"I am disappointed by the Microsoft Store policy change that prohibits selling open source software," he said earlier this week in a Twitter post. "The Store provides independent open source developers an opportunity to create sustainable projects by charging a reasonable amount there."
Barnes said several open-source projects have benefited from being sold in the Store, like WinSCP and Krita. "In addition to hurting them, this could also drive more Store apps to go proprietary," he said.
In response, Sardo, who oversees the Microsoft Store, insisted Microsoft is just trying to prevent abusive store listings, like app clones.
"We absolutely want to support developers distributing successful OSS apps," he said. "In fact there are already fantastic OSS apps in the Store! The goal of this policy is to protect customers from misleading listings."
The goal of this policy is to protect customers from misleading listings
Sardo said Microsoft would review the policy language to make sure its intent is clear.
Denver Gingerich, SFC FOSS license compliance engineer, and Bradley M. Kuhn, SFC policy fellow – who laid into Microsoft for Copilot – argue that the Microsoft Store policy change shows the hypocrisy of Microsoft's claim that it loves open source.
"This is first and foremost an affront to all efforts to make a living writing open source software," they wrote in a blog post on Thursday. "This is not a merely hypothetical consideration. Already many developers support their FOSS development (legitimately so, at least under the FOSS licenses themselves) through app store deployments that Microsoft recently forbid in their Store."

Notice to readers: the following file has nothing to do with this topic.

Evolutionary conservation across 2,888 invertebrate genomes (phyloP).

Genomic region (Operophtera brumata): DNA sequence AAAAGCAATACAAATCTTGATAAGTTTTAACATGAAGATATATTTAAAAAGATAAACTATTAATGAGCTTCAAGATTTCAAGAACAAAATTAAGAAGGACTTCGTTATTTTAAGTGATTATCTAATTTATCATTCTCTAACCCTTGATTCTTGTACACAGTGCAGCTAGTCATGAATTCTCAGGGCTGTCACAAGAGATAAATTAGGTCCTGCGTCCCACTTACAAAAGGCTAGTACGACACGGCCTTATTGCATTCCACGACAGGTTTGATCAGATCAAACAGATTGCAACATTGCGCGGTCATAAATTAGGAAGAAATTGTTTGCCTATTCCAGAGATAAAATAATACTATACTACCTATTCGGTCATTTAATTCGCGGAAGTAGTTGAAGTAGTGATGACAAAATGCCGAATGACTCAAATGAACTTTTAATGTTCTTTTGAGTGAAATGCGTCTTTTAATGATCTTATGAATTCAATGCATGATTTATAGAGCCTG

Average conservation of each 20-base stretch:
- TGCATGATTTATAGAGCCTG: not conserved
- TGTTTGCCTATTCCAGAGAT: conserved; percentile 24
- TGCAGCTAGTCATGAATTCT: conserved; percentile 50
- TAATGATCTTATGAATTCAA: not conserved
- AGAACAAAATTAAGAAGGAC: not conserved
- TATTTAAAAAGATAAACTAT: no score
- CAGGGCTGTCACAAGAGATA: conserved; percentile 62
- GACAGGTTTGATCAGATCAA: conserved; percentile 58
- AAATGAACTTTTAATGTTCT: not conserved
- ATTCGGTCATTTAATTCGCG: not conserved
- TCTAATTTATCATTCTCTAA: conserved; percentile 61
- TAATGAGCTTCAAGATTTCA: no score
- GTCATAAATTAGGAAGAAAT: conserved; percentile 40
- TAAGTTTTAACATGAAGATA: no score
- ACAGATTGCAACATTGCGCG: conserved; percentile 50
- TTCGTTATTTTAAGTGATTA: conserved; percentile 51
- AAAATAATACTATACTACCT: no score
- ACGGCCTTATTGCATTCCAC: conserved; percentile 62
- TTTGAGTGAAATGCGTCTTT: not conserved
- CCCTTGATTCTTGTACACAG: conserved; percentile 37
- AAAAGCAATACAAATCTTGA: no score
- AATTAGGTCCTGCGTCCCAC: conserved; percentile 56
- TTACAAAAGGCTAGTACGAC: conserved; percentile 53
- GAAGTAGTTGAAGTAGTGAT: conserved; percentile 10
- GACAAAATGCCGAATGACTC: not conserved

Gingerich and Kuhn pointed to the Krita painting program and video-editing software ShotCut as two open-source-based apps that will soon be in violation of Microsoft Store terms. They also pointed to the SFC's own Inkscape project, which in the Microsoft Store previously opted to request donations rather than require a fee, and now must do so as a matter of compliance.
They say Microsoft has done this before – rolling out unreasonable policies then "magnanimously" retracting them.
"Selling open source software has been a cornerstone of open source's sustainability since its inception," said Gingerich and Kuhn. "Precisely because you can sell it, open source projects like Linux (which Microsoft claims to love) have been estimated to be worth billions of dollars. Microsoft apparently does not want any FOSS developers to be able to write open source in a sustainable way."
Selling open source software has been a cornerstone of open source's sustainability since its inception
They conclude by demanding that Microsoft repudiate its anti-FOSS Microsoft Store policies and clarify that selling open source software is not only allowed but encouraged.
The Register asked Microsoft to explain why open-source apps cannot be sold through the Store, and why WebKit and alternative engines are banned. A company spokesperson responded with a statement that didn't explicitly address our inquiry.
"Microsoft Store supports and encourages OSS developers to publish free and paid apps, including browsers using other engines," the spokesperson said via email and pointed to a followup comment Sardo posted on Friday.
"On June 16, we shared a policy aimed to protect customers from misleading listings, in effect from July 16," said Sardo via Twitter. "In listening to [the] dev community, we got feedback it could be perceived differently than intended. We'll delay enforcement of that policy until we clarify the intent. Stay tuned."
We pressed Microsoft on whether WebKit-based browsers will still be forbidden. A spokesperson told us: "We have nothing further to share." ®